Nick Barstow’s musical direction is faultless. The unfamiliar songs are given treatment which is meticulous and full of verve – from the plaintive In A Simple Way I Love You to the exuberant Strong Woman Number and the clap-along delight, Natural High. Diction is superb and the balance between the actor musicians, Rich Craig (Drums and Percussion) and the tunes is finely judged. The singing throughout is full of beauty, joy and fragrant close harmonies. From full belt to pianissimo floating, the cast master every vocal challenge of the fruity, raucous score.
Oshinowo is remarkable as the songstress revolutionary, Jones. Unafraid of exploring the dislikeable aspects of the character, she creates a realistic and natural woman, whose feelings and emotions are perfectly comprehensible and deeply affecting. She screams and rages when she needs to, but her tenderness and generosity of spirit is never disguised.
Vocally, Oshinowo is a dream: her pure, effortless voice is silky, smooth and vivacious. It is simple joy to listen to her navigate the score; from the sheer shimmering style of Old Friend (with excellent support from David Gibbons’ light tenor as Jake), to the harrowing simplicity of Lonely Lady and the hot vocals in Miss America and Put In A Package And Sold, Oshinowo gives her all and makes musical magic.
As the anti-hero, the Manager who thinks he has a hard shell but a soft interior, but who, in reality, is an un-reconstructed and slightly deluded “man’s man”, Nicholas Colicos is extremely effective; he provides the grit in the shell which transforms Jones into a pearl. It’s a loud, bullish performance, funny in parts, and punctuated with moments of realisation which amply demonstrate the inability of entitled males to understand the women in their life or to face up to the fallacies and falsehoods which sustain their distorted view of gender politics.
Oshinowo’s Jones removes the clouds from Colicos’ Joe’s eyes, one by one, but still he has difficulty seeing the truth. Colicos is excellent at conveying the frustration and misplaced certainties of Joe and it is interesting to watch his blustery facade crumble in front of your eyes. He is hysterically funny in a scene where he forces Oshinowo to sing one of her old songs and he raves encouragement even though her delivery of the song suggests she would lick hot bitumen rather than sing the soppy song again. It’s a difficult role but Colicos makes it work.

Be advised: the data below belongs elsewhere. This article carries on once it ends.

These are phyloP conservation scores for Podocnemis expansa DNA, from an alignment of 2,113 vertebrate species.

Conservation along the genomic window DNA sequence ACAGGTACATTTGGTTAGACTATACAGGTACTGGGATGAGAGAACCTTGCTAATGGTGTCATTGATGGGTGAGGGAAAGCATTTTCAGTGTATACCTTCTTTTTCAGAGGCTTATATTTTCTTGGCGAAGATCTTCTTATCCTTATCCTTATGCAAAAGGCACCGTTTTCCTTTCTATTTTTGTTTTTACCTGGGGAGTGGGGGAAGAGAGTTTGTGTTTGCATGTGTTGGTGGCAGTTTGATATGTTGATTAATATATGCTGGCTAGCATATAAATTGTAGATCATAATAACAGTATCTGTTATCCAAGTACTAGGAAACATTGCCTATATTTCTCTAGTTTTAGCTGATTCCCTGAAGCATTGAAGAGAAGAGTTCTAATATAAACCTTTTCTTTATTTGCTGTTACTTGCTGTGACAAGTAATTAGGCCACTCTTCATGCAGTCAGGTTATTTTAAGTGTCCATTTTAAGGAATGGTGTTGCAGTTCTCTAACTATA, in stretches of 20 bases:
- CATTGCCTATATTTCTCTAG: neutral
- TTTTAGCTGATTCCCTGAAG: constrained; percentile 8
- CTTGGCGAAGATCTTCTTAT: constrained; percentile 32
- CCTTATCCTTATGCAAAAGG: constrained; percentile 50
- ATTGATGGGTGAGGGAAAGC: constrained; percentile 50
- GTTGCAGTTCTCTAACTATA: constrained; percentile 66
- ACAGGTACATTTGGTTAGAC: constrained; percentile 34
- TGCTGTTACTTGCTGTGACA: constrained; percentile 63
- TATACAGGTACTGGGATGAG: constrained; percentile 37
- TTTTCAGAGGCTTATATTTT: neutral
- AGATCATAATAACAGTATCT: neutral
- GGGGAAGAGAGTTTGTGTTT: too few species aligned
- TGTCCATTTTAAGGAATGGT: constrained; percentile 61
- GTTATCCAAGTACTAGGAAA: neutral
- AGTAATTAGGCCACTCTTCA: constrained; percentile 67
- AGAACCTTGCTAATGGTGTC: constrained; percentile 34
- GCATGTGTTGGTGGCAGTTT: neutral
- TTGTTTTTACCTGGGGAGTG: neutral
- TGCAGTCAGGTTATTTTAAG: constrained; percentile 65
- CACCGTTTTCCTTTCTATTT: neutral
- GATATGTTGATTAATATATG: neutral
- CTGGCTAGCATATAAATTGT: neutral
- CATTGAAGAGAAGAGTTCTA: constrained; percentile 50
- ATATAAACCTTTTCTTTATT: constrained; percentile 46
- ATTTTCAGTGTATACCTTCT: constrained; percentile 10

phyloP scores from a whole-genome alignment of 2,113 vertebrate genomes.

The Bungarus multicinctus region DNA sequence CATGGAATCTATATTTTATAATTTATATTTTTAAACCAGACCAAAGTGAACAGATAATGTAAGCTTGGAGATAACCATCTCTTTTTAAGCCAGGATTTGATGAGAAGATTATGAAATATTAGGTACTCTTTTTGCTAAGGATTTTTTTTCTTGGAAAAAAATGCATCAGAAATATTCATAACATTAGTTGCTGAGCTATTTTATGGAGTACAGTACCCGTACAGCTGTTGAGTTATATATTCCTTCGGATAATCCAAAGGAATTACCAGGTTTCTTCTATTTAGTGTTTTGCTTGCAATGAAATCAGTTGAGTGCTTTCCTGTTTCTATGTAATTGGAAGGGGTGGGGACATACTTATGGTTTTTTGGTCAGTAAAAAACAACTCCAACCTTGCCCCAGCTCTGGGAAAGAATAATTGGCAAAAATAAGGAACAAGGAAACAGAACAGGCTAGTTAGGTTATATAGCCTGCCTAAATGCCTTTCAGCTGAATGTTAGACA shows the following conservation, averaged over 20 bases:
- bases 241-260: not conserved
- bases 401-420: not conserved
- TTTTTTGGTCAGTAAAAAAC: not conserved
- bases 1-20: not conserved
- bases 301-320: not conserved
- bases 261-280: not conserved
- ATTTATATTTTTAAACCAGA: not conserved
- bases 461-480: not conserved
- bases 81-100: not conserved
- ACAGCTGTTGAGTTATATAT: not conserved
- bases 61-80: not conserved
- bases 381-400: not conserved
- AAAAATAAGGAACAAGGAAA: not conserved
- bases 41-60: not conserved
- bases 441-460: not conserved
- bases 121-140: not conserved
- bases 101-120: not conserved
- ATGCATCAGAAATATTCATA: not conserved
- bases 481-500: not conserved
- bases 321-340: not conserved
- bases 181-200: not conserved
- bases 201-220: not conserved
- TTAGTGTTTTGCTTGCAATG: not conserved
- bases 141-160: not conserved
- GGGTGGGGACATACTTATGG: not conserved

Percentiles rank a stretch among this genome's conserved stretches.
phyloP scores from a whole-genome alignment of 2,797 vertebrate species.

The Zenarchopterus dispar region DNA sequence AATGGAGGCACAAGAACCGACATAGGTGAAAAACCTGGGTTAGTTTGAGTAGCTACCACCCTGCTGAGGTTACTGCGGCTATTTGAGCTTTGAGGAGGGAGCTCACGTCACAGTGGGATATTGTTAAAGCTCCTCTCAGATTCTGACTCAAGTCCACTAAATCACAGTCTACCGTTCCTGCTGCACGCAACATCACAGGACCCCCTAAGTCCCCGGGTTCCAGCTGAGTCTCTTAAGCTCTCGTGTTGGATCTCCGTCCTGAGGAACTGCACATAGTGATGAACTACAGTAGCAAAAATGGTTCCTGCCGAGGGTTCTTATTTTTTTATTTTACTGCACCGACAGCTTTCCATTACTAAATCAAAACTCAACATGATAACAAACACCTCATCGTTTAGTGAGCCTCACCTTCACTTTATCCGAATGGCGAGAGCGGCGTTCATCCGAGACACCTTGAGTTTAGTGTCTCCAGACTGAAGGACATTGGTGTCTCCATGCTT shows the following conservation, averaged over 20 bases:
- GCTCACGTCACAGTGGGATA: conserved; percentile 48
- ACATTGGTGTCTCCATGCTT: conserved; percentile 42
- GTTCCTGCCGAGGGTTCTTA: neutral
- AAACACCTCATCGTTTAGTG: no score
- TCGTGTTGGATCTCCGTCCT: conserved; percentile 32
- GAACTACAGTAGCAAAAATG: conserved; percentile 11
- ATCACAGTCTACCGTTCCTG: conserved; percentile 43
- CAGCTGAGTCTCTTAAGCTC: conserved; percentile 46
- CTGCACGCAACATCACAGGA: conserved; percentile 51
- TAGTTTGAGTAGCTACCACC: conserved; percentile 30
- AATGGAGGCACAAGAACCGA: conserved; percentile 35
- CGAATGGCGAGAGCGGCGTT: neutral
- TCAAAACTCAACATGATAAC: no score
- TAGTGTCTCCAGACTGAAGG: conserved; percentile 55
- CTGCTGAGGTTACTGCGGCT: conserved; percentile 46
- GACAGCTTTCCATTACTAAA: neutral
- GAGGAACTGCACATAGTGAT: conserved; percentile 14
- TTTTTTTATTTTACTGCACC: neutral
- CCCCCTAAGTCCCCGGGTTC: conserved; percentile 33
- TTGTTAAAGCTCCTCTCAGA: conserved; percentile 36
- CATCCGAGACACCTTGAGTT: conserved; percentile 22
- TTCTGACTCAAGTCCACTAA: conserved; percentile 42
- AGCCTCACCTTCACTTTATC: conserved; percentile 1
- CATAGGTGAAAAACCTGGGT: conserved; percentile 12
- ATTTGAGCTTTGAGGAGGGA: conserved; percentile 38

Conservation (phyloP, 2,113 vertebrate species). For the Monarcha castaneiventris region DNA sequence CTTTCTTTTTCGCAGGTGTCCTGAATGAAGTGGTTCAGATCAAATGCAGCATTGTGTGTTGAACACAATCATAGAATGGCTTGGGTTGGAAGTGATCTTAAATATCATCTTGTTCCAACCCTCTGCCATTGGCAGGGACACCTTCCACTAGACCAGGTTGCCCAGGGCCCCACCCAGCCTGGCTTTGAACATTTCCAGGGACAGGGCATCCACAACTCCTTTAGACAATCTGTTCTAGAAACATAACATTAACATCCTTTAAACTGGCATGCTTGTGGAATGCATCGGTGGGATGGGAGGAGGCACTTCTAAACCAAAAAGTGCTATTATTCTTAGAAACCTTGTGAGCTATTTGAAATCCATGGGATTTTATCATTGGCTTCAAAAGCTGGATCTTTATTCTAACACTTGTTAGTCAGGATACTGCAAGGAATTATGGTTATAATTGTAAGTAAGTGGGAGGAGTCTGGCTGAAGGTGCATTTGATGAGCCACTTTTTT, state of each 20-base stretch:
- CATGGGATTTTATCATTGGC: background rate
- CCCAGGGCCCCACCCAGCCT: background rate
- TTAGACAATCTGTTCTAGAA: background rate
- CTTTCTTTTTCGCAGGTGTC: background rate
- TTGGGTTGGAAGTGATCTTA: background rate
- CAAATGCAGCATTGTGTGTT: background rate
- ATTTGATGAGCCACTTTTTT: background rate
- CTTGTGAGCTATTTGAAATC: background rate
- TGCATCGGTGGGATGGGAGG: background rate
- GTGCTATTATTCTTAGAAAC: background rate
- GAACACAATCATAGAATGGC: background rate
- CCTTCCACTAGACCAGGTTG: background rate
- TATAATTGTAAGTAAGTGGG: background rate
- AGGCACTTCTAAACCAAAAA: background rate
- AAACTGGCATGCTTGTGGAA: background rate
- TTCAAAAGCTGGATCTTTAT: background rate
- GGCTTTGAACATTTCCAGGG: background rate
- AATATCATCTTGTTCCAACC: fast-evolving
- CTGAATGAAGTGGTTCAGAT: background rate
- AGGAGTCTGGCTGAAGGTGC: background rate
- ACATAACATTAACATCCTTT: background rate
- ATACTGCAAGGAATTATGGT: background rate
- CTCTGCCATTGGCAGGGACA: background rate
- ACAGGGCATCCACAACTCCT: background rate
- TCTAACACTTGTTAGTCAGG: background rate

Oshinowo gets excellent support, vocally and dramatically, from Rosanna Hyland’s Alice and Kristen Gaetz’ Cheryl. Their harmonies are delicious, as creamy as Cornish ice cream, but warm and glorious.
Alice Offley has a breathlessly amusing, albeit slightly horrific, moment as Scottie, the hippest of hippies in the group, and the one who takes a significant phone call and delivers some difficult news with wry, deathless detachment.
Gibbons’ Jake is, despite some curious eye-makeup, endearing and sweet; the lad who holds a torch for Jones and who is integral to the musical fabric of the show. His voice is pure and blends beautifully with the female voices. He has good rapport too with Barstow’s pianist, unsurprisingly named Nick. The bonhomie between all members of Jones’ band is exquisite. It is not clear who is responsible for the choreography but it was spirited and fun throughout.
I’m Getting My Act Together And Taking It On The Road is terrific entertainment, thoroughly captivating and laced with important thoughts about harmony between the genders. It’s a show one might have heard about but which few have seen in performance.
What Gould and Barstow have achieved here should result in a runaway success for both Jermyn Street Theatre and Oshinowo.